Defining the term Gnosis and its relationship to Gnosticism, this book indicates why Gnosis may be preferable and sketches out the main problems. It then treats the sources, both those in the church fathers and heresiologists, and the more recent...
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Defining the term Gnosis and its relationship to Gnosticism, this book indicates why Gnosis may be preferable and sketches out the main problems. It then treats the sources, both those in the church fathers and heresiologists, and the more recent Nag Hammadi finds. It goes on to discuss early forms of Gnosis in antiquity, Jewish and Christian (New Testament) and the early Gnostics; the main representatives of Gnosis, especially Valentinus and Marcion; Manichaeism as the culmination and end-point of Gnosis; ancient communities of Gnostics; and finally Gnosis in antiquity and the present.
Defines the term Gnosis and its relationship to "Gnosticism," indicating why Gnosis is preferable and sketches out the main problems.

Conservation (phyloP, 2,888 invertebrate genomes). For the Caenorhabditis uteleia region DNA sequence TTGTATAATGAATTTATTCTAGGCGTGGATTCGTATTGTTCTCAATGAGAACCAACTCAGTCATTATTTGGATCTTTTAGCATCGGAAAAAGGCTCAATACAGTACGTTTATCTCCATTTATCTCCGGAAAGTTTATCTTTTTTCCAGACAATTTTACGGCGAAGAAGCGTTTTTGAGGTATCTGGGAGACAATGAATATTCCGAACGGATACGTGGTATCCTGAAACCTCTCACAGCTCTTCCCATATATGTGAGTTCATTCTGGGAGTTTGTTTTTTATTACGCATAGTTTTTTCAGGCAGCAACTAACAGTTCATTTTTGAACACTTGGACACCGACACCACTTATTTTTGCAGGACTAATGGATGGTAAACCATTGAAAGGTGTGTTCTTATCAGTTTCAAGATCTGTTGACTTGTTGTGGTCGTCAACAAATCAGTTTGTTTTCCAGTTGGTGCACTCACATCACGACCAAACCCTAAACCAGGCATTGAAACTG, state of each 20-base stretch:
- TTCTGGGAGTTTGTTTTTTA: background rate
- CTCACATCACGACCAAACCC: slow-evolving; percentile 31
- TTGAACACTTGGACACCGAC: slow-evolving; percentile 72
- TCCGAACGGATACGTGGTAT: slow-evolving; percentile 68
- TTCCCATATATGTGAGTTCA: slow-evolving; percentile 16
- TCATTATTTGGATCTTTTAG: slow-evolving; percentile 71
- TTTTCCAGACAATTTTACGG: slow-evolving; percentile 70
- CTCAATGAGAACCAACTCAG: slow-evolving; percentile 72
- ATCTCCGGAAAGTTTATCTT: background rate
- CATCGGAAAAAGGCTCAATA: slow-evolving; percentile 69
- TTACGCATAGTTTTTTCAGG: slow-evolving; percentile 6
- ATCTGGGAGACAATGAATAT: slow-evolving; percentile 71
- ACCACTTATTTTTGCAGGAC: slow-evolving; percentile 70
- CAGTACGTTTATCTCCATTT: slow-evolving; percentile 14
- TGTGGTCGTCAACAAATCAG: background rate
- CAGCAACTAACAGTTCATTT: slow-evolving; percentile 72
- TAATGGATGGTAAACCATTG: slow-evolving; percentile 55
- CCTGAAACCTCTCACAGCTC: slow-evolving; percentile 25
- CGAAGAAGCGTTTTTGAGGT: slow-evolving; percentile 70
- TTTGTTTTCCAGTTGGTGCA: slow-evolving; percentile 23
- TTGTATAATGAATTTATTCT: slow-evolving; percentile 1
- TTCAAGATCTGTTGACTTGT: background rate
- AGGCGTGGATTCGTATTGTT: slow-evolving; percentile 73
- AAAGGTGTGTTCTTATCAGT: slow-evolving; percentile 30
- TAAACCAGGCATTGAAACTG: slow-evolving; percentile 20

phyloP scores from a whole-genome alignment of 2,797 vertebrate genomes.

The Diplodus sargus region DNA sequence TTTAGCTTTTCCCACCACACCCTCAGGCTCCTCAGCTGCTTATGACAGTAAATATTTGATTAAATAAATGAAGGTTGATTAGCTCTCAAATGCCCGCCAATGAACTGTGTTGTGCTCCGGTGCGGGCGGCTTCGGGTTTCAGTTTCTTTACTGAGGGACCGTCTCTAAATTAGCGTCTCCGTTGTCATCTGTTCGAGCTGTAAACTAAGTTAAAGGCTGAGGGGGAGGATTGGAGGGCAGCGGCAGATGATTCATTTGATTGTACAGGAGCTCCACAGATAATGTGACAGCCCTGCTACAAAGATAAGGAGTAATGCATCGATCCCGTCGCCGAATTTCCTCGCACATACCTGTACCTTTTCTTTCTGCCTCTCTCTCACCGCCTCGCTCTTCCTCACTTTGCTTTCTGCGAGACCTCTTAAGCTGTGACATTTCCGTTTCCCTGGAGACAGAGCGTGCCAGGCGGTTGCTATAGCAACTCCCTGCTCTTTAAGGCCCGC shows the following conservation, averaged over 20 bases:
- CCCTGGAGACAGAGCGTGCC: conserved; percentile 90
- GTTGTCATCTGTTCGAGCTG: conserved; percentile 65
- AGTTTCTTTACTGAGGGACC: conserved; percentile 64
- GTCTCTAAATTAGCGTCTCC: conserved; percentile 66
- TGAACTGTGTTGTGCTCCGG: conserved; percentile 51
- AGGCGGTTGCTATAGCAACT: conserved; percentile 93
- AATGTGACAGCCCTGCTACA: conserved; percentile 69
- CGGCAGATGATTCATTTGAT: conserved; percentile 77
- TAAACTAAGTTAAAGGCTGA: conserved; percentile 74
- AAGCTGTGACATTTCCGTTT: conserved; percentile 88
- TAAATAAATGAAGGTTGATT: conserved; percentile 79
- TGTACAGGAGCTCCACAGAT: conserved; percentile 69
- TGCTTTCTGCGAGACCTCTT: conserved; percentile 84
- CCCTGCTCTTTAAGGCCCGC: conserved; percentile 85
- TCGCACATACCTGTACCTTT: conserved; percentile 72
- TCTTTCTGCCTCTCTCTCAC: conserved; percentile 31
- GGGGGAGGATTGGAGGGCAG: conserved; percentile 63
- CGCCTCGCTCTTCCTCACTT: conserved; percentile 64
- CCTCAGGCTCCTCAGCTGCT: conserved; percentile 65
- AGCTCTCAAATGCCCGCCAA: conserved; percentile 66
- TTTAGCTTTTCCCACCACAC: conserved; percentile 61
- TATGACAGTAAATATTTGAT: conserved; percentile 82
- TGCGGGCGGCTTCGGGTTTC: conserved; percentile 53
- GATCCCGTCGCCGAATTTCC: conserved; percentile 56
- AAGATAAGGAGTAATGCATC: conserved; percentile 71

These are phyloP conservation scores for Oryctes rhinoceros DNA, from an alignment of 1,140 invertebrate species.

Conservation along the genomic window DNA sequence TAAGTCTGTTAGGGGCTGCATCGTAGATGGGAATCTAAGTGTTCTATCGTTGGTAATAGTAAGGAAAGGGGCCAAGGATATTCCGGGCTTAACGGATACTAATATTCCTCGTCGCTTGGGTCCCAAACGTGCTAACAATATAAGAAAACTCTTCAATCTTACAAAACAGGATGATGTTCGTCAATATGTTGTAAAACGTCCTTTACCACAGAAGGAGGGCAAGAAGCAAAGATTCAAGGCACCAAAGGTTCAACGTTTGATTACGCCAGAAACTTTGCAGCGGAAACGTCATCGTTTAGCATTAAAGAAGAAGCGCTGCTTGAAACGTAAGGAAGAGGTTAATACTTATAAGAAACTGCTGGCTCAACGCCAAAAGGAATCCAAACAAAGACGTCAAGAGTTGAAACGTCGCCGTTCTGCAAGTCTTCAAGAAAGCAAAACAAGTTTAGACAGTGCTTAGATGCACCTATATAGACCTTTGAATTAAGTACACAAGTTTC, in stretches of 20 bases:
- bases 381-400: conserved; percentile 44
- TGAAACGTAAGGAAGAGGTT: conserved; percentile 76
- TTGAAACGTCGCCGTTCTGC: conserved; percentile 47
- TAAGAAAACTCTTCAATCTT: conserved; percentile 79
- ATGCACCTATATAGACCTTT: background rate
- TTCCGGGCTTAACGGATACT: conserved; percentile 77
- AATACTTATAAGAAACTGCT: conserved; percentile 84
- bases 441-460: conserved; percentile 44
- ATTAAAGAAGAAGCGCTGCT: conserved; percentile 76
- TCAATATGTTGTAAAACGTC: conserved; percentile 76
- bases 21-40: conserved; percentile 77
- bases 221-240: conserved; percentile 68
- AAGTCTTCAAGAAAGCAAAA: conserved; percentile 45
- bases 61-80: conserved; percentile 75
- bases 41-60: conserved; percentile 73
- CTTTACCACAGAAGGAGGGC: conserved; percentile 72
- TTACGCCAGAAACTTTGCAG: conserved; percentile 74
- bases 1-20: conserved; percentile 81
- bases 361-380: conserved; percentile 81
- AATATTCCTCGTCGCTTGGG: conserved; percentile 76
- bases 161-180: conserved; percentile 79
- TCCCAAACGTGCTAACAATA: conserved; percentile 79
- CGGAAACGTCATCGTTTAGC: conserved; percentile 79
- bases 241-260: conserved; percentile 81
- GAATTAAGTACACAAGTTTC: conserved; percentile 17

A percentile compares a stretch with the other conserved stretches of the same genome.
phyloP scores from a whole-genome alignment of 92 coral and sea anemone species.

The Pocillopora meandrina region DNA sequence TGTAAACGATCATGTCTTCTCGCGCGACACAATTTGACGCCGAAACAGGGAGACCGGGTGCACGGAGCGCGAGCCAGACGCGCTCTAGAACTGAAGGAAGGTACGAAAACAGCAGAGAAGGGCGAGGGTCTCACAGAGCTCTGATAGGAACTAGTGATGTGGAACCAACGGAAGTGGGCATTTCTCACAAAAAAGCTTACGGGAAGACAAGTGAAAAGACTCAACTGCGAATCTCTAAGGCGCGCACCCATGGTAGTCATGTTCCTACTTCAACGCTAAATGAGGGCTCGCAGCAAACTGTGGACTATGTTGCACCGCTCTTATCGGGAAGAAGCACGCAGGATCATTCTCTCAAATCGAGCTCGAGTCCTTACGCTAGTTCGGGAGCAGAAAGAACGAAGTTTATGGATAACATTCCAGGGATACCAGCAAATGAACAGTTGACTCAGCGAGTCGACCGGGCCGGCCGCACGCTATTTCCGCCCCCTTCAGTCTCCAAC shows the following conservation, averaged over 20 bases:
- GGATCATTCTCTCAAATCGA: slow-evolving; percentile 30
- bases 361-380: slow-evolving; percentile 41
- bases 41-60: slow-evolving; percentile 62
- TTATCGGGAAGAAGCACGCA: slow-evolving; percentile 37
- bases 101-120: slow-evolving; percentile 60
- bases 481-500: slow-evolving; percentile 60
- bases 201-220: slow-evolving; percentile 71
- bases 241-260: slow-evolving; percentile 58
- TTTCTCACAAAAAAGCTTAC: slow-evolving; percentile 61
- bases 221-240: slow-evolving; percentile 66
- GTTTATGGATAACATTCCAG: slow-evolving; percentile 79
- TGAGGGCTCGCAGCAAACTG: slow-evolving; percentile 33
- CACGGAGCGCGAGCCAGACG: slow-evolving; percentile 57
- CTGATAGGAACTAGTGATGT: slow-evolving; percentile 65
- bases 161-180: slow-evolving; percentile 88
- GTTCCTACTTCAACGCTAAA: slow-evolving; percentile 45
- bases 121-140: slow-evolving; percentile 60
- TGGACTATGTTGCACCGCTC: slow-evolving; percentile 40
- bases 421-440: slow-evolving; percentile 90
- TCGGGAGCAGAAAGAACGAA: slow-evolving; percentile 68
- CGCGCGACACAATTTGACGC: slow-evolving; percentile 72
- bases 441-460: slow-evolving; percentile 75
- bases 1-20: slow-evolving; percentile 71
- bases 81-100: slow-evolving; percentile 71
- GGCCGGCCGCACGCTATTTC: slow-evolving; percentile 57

This succinct new introduction to Gnosis contains everything a reader needs to know, as well as where to look for further information. Markschies defines the nature of Gnosis and the significance of beliefs which led to such a prominent movement in the Christian church. He discusses the sources, all the relevant writings that contribute to our knowledge about Gnosis (including the church fathers), heresiologists and the Nag Hammadi finds. He examines early forms of Gnosis in antiquity, in Jewish and Christian contexts, in the New Testament and in the first Gnostics. He then treats the main representatives of Gnosis, especially Valentinus and Marcion, Manichaeism as the culmination of Gnosis, communities of Gnostics and the influence of Gnosis today. There is a useful bibliography and chronology. Markschies combines great clarity with immense learning. This is an ideal introduction to Gnosis for the student and general reader. Book jacket.
Christoph Markschies is Professor of Historical Theology at the University of Heidelberg.
- Introduction: Definition Of Gnosis, Its Relationship To 'gnosticism'.; Chapter Ii: The Sources, Ancient Authors (from Irenaeus To Epiphanius), Heresologists (justin And Tertullian), Gnostic Original Text (the Nag Hammadi Material) And Non-'gnostic' Texts (the Hermetic Writings And The Hekhalot Literature).; Chapter Iii: Early Forms Of 'gnosis' In Antiquity: Jewish, New Testament, And Early Representatives (simon Magus And Basilides).; Chapter Iv: Marcion And The Marcionites, Valentinus And Valentinians And The 'barbelo Gnostics'.; Chapter V: Manichaeism As The Culmination And End-point Of Gnosis.; Chapter Vi: Ancient Communities Of 'gnostics'.; Chapter Vii: 'gnosis' In Antiquity And The Present.; Index